Authors: Wood, LE

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Wood, LE 2023, 'Advanced acid mine remediation', in B Abbasi, J Parshley, A Fourie & M Tibbett (eds), Mine Closure 2023: Proceedings of the 16th International Conference on Mine Closure, Australian Centre for Geomechanics, Perth,

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Acid mine water remediation can be a significant challenge for active, closing, or abandoned mines. The usual objective is to sufficiently treat this water so that it can be safely released to the environment. Of the several technologies employed, passive treatment and lime precipitation are the most common. Passive treatment is usually the least costly but frequently not feasible. Lime precipitation effectively removes heavy metals but has the disadvantage of creating large amounts of sludge that is 95% lime and 5% metal for which disposal may be difficult. Additional steps of pH adjustment may also be necessary. Electrocoagulation as an alternative technology has proven effective since before 1900. However, high power cost, unreliable reactors and maintenance difficulties have severely limited its past application. Recent developments have solved its most significant problems of anode passivation, internal sludge buildup, and system maintenance. Sludge generation, which is only about 10% of lime treatment may provide the largest advantage. This sludge is over 50% metal, and its refinement may offset the cost of operation. This paper compares electrocoagulation and lime precipitation for effectiveness and cost.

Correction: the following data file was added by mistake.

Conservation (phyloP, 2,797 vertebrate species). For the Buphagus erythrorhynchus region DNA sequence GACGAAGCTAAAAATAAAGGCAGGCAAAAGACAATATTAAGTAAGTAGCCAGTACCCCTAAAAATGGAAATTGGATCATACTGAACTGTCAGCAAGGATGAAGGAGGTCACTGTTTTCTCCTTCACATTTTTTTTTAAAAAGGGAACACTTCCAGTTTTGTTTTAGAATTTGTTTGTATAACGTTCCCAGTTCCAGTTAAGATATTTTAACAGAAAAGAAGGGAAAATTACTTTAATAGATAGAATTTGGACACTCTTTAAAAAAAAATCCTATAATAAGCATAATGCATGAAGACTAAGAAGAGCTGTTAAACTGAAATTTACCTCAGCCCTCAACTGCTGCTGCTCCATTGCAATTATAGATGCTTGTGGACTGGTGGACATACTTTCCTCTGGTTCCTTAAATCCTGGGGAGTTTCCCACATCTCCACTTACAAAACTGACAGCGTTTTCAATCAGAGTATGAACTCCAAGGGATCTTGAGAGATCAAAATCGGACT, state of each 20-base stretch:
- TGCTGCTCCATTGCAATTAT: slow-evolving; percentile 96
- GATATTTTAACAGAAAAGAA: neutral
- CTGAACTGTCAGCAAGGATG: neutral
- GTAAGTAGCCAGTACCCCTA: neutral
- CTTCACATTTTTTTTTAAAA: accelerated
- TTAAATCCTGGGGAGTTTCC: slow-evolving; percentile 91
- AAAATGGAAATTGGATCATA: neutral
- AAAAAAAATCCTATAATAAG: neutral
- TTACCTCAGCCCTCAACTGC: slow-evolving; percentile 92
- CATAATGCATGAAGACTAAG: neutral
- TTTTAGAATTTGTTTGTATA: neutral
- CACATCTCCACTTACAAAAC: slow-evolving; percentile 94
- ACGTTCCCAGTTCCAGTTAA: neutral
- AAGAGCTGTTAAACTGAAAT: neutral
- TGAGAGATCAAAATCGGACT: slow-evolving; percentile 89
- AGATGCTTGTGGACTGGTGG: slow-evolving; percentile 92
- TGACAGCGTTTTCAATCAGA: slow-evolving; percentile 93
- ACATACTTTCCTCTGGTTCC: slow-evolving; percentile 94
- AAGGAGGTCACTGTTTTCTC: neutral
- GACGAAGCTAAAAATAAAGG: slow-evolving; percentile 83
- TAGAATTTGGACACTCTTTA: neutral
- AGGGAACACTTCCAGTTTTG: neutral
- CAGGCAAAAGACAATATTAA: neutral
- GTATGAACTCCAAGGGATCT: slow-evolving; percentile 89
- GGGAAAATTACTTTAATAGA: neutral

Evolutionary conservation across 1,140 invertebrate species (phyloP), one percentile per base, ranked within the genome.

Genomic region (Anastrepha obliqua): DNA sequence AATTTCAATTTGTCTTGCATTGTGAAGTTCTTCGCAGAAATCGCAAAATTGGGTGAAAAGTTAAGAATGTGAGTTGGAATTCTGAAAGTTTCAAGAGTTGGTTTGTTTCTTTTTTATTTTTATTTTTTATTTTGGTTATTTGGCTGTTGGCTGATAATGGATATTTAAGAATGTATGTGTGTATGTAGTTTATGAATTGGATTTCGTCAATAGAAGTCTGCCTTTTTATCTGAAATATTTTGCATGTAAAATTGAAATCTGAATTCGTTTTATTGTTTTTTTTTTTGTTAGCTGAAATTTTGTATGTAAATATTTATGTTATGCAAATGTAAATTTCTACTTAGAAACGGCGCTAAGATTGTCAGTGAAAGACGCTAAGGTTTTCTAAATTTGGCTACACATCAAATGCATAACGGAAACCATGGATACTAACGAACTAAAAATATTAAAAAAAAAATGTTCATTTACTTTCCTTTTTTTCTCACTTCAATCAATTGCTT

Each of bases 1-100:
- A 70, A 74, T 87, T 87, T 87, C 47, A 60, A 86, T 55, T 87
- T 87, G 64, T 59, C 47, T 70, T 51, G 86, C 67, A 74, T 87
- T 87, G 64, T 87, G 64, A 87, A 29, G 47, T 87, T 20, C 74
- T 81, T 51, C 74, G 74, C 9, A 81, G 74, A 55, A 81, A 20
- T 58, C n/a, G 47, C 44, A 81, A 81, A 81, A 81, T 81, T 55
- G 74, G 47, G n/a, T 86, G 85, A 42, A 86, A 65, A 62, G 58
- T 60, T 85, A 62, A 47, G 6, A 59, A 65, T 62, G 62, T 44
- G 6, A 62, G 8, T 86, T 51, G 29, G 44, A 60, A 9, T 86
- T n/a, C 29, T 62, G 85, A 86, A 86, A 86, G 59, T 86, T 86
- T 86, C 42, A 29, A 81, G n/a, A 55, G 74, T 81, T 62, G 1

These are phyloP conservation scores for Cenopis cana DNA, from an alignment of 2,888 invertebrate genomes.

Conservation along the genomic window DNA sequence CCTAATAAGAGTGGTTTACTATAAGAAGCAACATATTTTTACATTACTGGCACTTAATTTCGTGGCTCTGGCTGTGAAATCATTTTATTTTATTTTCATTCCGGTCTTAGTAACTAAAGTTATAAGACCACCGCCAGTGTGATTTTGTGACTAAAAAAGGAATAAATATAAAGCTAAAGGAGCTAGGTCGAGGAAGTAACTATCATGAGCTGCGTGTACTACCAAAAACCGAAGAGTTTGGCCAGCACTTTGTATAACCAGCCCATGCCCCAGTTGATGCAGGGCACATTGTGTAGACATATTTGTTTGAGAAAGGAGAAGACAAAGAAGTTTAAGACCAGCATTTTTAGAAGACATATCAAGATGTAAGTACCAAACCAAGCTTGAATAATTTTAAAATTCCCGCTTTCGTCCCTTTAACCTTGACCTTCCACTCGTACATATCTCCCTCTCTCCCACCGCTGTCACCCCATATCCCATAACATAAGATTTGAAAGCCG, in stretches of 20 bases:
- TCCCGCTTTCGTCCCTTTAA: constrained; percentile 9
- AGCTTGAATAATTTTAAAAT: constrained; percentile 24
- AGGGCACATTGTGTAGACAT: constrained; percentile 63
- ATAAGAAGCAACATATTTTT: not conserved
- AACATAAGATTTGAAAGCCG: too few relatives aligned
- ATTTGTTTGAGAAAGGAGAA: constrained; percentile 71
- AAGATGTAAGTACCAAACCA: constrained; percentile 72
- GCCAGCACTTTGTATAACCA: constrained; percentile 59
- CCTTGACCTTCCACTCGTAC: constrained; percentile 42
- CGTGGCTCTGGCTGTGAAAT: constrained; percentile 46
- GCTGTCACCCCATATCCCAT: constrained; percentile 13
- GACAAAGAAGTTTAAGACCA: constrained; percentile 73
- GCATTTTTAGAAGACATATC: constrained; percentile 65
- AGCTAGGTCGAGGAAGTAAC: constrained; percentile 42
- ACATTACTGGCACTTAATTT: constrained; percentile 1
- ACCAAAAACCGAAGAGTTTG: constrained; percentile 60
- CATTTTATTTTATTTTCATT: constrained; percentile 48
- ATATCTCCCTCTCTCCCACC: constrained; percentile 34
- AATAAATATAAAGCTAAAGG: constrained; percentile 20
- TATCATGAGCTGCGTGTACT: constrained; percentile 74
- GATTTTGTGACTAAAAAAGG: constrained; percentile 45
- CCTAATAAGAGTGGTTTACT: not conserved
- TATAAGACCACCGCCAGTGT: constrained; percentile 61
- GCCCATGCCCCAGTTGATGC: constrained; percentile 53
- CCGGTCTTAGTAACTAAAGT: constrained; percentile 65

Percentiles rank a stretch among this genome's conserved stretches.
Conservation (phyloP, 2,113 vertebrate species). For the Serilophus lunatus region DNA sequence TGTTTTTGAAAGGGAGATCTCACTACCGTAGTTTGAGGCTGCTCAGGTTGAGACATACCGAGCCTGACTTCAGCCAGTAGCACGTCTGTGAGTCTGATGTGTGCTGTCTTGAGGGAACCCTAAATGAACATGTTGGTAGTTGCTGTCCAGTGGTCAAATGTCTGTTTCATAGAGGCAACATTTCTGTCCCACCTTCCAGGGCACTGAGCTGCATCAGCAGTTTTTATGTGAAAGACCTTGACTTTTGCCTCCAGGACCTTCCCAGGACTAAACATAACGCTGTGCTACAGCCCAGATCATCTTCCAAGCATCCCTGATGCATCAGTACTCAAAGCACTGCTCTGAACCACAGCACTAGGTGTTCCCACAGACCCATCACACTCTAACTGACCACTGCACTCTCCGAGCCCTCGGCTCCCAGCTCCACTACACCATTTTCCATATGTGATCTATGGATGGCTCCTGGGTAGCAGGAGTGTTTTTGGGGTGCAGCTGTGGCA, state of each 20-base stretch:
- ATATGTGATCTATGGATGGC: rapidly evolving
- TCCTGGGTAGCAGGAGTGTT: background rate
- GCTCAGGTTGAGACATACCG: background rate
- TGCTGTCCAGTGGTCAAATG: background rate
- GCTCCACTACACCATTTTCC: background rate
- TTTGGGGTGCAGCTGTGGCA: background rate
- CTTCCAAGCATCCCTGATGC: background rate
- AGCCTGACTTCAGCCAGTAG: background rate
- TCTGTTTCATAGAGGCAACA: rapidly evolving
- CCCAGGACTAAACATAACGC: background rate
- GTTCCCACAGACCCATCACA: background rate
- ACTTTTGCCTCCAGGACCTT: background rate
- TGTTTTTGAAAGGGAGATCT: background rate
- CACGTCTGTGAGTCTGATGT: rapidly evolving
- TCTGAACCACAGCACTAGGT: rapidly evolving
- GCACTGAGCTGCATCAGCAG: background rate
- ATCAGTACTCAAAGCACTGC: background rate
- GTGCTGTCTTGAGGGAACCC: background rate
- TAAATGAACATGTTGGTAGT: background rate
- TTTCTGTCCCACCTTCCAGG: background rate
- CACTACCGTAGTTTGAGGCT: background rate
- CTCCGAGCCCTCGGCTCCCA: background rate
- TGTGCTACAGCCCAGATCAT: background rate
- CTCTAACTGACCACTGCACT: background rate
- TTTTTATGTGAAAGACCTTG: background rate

Keywords: acid mine drainage, water treatment, heavy metals, recovery, electrocoagulation, limestone-lime precipitation, sludge reduction, acid mine water remediation

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